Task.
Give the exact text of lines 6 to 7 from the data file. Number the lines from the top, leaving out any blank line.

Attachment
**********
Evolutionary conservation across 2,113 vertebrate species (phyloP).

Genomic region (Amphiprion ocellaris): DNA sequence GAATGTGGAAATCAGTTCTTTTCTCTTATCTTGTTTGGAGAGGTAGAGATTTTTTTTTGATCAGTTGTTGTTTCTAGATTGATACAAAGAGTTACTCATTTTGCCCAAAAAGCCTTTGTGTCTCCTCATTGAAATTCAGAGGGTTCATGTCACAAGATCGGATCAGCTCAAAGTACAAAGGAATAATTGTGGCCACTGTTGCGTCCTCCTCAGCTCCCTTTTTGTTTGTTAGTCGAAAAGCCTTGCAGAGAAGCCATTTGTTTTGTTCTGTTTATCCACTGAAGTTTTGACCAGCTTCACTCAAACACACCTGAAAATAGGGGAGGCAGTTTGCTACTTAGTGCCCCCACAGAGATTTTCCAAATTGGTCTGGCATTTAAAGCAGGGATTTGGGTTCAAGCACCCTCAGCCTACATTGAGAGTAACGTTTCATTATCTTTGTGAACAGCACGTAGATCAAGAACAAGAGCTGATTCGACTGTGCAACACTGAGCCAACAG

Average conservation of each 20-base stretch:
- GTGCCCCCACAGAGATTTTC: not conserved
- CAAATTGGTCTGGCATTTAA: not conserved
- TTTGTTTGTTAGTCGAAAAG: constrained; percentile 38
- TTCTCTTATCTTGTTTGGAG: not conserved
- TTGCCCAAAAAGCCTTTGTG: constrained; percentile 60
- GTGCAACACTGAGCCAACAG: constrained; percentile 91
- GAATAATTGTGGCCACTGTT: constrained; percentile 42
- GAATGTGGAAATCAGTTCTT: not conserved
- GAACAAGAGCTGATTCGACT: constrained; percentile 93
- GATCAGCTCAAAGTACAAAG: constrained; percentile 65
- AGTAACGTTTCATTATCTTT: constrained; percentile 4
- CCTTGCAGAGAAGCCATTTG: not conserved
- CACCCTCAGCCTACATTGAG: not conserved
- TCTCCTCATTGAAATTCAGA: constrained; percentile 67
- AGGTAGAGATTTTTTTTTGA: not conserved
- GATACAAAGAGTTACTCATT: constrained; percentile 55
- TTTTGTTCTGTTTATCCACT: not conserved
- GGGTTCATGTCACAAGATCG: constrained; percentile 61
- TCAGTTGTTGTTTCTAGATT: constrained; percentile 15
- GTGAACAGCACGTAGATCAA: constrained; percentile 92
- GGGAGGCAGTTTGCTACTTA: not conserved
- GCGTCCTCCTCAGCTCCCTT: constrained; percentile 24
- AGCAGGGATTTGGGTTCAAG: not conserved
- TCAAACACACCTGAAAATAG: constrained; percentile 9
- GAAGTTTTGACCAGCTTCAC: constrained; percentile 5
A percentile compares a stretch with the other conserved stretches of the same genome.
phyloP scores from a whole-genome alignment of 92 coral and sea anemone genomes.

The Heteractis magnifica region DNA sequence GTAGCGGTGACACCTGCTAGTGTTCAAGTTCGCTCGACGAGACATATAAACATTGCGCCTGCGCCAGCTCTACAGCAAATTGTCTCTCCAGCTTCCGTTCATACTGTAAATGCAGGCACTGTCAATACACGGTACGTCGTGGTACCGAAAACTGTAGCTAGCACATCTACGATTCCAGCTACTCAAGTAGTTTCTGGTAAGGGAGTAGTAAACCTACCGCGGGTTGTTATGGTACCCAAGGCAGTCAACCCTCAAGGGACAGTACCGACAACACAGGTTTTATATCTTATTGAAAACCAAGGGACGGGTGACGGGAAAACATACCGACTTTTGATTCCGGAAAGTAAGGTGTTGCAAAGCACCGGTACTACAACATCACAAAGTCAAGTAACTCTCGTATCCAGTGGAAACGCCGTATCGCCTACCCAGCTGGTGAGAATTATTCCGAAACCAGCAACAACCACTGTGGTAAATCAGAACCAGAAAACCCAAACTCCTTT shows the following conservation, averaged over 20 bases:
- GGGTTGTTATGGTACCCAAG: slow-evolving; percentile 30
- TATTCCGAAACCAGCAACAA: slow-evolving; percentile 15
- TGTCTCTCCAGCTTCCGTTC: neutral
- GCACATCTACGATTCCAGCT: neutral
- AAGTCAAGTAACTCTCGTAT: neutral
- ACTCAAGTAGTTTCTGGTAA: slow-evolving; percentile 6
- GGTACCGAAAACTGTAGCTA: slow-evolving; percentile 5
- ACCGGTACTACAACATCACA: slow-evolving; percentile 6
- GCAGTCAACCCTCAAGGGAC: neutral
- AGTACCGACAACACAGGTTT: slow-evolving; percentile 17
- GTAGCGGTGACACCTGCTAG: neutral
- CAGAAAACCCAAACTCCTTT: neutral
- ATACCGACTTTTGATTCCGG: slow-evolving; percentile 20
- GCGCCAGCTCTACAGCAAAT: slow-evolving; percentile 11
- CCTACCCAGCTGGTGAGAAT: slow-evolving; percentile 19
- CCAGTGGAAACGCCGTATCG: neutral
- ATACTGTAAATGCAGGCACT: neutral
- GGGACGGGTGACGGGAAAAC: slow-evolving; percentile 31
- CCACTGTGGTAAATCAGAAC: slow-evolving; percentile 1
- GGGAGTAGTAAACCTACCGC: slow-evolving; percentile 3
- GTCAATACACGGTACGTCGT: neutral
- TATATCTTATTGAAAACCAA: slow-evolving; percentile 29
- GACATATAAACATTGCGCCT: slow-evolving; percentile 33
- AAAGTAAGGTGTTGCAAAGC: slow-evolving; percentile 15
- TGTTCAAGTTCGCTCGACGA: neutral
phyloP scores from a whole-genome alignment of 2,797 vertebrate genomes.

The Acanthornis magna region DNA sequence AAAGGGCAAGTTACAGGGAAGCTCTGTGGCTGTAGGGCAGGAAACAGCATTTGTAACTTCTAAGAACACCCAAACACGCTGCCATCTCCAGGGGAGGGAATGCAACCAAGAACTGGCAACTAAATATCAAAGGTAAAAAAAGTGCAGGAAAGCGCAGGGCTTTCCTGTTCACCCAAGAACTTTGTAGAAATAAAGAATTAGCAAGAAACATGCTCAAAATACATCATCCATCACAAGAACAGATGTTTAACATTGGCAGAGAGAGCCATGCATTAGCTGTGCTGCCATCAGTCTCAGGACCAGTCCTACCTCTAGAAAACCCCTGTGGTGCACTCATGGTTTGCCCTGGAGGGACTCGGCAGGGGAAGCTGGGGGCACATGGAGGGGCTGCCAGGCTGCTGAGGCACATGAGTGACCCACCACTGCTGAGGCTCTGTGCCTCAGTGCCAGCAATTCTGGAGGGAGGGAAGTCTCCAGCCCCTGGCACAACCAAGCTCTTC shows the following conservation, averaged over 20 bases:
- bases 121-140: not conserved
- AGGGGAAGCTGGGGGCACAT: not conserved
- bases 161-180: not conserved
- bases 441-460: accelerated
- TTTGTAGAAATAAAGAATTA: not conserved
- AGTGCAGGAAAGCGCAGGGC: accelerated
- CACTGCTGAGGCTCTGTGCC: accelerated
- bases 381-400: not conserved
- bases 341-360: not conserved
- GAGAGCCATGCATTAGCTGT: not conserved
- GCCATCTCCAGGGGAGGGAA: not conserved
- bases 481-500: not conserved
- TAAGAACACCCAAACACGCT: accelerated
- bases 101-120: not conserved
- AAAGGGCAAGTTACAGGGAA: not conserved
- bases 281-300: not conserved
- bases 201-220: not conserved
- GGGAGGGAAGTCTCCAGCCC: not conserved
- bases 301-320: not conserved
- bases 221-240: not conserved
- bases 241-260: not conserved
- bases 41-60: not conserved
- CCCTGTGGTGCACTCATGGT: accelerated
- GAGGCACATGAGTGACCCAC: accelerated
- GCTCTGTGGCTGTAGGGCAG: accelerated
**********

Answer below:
- TTTGTTTGTTAGTCGAAAAG: constrained; percentile 38
- TTCTCTTATCTTGTTTGGAG: not conserved